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By WSJ City
Europe's largest budget airline warned that its profit for this year would be dented by the grounding of Boeing's 737 MAX.
-- Ryanair said profit for the financial year ended March 31 slumped to
EUR885m euros, despite a 7% increase in sales to EUR7.7bn.
-- Profit for the current year should be around last year's
figure--EUR750-950m--the Irish carrier said.
-- Ryanair said its guidance was muted by the crisis surrounding the Boeing
-- Ryanair faces higher-than-expected costs this year from the suspension of
737 MAX deliveries following recent fatal crashes.
-- Ryanair, which operates mostly older-model 737s, was due to receive its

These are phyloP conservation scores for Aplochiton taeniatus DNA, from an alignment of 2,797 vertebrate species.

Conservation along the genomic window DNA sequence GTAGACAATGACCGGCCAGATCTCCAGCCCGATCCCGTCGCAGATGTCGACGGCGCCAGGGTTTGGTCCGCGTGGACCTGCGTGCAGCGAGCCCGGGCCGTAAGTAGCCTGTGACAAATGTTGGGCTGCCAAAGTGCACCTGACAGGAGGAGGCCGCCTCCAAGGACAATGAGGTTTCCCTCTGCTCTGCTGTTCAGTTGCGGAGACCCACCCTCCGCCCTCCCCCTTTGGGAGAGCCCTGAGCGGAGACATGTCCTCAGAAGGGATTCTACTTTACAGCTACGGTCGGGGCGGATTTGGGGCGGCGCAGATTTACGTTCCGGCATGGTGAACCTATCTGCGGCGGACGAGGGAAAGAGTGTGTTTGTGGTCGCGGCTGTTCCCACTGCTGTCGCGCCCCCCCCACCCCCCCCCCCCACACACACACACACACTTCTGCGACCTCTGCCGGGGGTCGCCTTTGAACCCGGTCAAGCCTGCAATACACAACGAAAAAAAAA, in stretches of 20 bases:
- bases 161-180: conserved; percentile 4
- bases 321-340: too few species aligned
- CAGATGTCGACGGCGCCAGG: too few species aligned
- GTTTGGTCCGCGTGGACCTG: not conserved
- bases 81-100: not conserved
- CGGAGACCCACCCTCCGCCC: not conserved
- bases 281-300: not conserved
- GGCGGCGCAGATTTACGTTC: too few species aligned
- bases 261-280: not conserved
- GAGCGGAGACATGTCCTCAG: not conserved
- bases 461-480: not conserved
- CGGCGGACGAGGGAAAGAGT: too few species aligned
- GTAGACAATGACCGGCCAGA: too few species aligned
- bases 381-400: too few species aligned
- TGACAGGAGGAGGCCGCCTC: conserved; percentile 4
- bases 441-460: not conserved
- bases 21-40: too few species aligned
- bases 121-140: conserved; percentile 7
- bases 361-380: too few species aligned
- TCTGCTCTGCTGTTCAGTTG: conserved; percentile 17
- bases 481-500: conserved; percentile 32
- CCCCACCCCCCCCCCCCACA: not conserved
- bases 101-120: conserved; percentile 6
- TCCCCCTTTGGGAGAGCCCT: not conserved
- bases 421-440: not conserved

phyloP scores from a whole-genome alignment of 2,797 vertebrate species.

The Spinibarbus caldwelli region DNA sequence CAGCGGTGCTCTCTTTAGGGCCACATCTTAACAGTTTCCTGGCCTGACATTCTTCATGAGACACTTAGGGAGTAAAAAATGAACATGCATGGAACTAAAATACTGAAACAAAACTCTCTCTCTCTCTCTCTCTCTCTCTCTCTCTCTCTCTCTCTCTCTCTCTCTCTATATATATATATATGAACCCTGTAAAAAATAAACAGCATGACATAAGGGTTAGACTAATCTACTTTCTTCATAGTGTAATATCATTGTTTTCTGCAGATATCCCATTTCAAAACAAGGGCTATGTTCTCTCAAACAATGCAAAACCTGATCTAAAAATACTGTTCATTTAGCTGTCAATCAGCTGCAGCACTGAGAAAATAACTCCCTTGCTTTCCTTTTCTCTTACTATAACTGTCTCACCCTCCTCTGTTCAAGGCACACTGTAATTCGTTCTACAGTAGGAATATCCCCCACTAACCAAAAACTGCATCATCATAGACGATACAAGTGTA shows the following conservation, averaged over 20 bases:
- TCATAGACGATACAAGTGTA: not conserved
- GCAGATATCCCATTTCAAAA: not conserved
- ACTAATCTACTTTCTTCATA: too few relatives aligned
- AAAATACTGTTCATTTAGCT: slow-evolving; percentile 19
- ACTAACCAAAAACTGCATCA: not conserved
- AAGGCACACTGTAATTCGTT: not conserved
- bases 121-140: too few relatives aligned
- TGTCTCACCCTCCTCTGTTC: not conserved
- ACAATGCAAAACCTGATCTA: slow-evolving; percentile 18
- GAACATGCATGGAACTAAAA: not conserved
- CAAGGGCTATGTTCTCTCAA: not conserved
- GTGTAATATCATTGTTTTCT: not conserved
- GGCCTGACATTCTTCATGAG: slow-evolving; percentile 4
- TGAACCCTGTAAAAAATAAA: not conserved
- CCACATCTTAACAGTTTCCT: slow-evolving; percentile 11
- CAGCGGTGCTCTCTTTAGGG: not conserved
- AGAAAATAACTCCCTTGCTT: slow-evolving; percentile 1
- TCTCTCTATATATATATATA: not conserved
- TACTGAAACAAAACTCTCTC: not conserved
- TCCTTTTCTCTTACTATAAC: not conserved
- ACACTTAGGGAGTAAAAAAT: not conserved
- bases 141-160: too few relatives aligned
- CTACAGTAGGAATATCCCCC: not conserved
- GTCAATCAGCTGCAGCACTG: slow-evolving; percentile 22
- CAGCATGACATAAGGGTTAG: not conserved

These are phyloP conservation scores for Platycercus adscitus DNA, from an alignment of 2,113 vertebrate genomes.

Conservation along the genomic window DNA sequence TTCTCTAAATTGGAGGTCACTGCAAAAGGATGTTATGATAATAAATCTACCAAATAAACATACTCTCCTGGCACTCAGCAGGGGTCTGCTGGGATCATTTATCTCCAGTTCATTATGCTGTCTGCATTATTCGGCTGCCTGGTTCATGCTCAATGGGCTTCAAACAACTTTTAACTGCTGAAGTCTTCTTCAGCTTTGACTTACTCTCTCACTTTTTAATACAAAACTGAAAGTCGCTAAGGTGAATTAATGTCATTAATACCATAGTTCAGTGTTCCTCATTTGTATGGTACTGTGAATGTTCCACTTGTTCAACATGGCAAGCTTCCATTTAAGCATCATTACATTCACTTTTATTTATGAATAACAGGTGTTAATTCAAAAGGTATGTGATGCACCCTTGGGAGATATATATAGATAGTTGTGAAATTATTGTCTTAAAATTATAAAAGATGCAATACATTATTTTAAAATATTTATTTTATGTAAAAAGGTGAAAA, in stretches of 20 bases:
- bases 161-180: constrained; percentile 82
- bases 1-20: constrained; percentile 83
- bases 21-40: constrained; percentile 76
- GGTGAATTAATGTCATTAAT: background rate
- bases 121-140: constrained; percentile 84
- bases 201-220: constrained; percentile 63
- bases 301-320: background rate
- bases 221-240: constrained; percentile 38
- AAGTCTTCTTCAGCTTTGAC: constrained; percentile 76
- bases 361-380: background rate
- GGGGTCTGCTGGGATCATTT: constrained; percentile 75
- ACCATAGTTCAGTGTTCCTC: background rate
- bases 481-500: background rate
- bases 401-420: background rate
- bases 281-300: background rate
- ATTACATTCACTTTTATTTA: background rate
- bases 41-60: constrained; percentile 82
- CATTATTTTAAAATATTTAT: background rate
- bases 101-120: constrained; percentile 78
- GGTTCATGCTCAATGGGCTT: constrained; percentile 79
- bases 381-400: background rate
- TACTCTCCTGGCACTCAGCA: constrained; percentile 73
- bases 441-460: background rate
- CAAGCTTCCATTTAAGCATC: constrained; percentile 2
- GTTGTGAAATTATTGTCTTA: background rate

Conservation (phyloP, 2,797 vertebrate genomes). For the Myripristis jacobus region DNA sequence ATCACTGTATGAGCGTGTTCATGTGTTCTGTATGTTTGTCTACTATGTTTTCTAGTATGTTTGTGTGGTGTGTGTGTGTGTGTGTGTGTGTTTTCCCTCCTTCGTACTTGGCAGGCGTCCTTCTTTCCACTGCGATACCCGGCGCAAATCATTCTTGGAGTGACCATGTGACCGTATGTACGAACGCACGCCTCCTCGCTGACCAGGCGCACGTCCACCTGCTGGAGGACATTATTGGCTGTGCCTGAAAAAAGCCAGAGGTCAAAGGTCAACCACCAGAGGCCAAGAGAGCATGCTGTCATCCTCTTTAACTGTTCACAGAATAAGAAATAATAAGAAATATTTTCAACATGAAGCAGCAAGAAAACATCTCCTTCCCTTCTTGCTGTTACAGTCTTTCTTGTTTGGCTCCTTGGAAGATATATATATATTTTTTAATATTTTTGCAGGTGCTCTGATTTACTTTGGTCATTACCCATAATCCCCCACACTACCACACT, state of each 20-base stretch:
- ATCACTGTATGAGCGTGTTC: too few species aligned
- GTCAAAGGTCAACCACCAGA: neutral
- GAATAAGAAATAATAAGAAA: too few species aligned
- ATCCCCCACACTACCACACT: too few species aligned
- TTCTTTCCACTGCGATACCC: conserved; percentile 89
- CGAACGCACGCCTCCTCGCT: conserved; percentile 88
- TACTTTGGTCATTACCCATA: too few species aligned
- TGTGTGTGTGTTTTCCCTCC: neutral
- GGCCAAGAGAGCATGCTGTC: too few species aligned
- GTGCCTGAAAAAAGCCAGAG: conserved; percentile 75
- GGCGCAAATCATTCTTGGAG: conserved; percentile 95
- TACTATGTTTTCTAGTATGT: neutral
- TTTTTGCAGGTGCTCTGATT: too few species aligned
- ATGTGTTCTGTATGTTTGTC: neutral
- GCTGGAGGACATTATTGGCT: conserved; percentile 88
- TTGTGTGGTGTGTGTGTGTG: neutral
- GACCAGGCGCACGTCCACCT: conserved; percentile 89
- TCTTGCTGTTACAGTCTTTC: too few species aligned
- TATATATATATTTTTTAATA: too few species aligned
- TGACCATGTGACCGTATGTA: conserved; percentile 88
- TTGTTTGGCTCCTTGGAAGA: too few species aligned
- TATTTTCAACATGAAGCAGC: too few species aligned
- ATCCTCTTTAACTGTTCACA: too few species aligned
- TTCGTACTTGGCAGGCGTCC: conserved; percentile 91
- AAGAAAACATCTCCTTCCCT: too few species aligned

first MAX planes this spring, which would have provided more seats and
greater fuel efficiency.
-- The airline said it has put off deliveries until at least this winter,
assuming regulators clear the plane to fly.
Ryanair said it would carry about a million fewer passengers this year because of the delayed MAX aircraft, which likely equates to about EUR37 million in lost sales. TUI and Norwegian Air, Europe's largest 737 MAX operators, have also said their profits were hit by the global grounding. Both carriers have signaled they expect Boeing to compensate them for the grounding's financial impact.
Ryanair gave Boeing a boost, though, saying it had "utmost confidence in these aircraft."
A fuller story is available on WSJ.com
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(END) Dow Jones Newswires
May 20, 2019 04:09 ET (08:09 GMT)
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